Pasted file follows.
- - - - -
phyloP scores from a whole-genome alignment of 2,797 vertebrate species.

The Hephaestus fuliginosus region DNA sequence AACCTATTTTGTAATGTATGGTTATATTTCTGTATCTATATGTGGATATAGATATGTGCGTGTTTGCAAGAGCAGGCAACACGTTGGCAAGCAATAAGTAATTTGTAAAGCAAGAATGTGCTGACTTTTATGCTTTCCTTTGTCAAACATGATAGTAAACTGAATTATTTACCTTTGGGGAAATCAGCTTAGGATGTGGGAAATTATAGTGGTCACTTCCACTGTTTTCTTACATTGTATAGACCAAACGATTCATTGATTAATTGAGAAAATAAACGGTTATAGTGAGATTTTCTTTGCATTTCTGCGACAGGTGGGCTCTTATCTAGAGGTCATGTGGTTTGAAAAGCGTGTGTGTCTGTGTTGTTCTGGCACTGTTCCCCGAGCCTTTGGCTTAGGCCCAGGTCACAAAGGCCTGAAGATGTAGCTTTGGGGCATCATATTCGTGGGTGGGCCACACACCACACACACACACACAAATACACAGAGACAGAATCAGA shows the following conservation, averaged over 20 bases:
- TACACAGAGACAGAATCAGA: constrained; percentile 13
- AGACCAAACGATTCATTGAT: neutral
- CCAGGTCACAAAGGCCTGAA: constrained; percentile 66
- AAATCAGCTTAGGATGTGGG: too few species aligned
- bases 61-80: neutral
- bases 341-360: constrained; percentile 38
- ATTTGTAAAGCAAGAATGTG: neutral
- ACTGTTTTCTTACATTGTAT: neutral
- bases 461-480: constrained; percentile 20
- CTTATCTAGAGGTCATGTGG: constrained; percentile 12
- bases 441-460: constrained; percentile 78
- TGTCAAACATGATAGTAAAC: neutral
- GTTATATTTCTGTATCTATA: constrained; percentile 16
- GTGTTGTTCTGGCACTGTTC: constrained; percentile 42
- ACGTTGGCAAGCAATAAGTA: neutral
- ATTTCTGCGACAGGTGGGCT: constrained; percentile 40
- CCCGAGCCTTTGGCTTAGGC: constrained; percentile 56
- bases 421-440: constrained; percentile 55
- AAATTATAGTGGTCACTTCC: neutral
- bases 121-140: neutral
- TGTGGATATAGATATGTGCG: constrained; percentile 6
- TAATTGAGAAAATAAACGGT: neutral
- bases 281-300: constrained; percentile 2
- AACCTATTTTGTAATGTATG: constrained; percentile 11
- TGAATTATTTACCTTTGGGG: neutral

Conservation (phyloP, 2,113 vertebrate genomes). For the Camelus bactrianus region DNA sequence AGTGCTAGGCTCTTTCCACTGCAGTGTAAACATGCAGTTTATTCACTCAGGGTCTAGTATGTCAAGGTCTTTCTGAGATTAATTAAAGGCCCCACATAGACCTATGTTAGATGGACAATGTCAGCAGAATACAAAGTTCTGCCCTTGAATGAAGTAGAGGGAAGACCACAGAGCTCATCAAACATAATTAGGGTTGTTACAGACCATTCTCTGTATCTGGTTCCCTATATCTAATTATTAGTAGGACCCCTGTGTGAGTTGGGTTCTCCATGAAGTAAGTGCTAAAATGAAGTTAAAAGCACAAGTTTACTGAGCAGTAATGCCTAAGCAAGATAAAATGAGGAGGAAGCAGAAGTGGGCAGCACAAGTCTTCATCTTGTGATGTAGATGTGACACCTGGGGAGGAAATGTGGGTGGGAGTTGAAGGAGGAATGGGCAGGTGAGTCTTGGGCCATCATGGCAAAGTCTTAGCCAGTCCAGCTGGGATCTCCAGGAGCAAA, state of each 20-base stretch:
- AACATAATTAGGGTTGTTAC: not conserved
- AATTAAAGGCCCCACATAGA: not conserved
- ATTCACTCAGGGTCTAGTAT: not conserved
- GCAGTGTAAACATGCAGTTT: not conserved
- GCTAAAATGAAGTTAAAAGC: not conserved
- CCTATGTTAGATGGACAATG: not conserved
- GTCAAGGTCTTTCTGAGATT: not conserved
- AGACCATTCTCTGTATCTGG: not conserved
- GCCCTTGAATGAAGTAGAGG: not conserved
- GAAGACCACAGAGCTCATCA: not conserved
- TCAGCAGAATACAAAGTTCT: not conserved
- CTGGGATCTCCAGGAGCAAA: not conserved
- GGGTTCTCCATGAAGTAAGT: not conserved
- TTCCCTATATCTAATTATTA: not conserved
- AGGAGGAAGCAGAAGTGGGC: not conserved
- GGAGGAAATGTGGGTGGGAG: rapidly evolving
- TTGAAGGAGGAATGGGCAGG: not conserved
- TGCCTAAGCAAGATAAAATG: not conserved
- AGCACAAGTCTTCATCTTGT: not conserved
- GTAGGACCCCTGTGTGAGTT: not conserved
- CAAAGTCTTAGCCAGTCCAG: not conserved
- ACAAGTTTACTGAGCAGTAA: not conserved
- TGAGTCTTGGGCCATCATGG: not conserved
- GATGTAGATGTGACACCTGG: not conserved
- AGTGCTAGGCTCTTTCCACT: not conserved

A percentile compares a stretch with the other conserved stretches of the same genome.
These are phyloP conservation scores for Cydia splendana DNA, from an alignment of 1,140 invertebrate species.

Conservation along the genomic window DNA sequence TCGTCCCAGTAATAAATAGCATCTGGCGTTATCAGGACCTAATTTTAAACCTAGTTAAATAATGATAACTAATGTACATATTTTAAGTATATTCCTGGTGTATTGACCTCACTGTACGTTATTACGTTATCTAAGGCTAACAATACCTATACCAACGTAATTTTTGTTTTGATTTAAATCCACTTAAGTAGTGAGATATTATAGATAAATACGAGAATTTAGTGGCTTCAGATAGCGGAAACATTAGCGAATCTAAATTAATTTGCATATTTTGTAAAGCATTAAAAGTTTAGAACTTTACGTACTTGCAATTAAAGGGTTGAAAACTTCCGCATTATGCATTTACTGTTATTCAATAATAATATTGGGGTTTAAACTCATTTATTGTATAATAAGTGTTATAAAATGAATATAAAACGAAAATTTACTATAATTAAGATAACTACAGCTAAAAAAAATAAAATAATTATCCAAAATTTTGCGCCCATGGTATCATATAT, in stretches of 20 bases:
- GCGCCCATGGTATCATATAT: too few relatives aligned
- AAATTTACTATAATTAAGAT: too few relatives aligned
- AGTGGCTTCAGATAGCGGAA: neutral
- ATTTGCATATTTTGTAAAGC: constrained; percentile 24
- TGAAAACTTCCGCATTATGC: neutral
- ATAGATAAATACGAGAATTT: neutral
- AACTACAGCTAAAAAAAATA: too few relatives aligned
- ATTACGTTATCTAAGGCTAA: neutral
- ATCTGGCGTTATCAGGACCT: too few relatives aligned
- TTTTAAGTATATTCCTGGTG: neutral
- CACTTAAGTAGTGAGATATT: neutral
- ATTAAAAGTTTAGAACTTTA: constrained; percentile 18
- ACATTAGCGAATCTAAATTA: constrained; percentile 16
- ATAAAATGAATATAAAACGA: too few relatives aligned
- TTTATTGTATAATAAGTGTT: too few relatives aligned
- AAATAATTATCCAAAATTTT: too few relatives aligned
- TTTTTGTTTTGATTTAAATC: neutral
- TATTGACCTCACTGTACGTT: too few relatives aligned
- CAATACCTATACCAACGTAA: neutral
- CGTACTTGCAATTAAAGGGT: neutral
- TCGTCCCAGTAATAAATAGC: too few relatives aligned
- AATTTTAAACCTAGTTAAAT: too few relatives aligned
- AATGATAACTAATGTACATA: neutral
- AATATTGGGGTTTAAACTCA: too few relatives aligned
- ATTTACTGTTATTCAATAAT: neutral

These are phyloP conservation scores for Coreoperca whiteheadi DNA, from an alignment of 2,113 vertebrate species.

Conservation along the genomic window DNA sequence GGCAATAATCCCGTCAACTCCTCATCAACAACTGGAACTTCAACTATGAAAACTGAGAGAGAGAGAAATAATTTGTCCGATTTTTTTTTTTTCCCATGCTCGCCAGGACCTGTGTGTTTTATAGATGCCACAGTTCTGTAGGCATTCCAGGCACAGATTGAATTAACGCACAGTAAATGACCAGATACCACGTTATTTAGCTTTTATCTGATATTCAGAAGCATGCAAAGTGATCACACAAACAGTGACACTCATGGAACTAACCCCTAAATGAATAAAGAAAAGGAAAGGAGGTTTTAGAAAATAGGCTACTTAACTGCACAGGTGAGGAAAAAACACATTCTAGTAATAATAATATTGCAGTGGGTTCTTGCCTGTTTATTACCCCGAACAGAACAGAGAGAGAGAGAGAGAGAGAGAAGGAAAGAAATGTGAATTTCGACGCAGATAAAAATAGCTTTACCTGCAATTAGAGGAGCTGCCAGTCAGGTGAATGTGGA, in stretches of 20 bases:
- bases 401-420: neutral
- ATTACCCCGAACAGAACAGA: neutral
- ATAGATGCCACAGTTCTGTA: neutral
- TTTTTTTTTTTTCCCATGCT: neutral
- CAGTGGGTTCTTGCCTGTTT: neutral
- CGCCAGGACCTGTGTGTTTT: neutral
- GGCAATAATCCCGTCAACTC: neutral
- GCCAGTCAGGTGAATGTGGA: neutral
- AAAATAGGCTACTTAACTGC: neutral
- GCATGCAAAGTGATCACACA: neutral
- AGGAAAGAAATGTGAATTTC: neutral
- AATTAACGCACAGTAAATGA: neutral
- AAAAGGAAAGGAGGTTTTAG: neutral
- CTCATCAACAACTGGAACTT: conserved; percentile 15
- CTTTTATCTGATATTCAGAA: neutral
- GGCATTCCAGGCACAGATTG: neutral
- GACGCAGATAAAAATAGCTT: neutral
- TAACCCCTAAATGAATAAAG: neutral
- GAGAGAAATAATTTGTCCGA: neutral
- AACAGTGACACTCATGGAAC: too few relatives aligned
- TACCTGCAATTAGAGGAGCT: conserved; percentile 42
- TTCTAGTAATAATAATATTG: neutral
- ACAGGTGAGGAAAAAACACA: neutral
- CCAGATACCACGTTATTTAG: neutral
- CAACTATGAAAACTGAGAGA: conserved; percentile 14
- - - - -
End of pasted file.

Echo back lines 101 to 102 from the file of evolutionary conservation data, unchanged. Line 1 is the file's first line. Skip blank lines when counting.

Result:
- TAACCCCTAAATGAATAAAG: neutral
- GAGAGAAATAATTTGTCCGA: neutral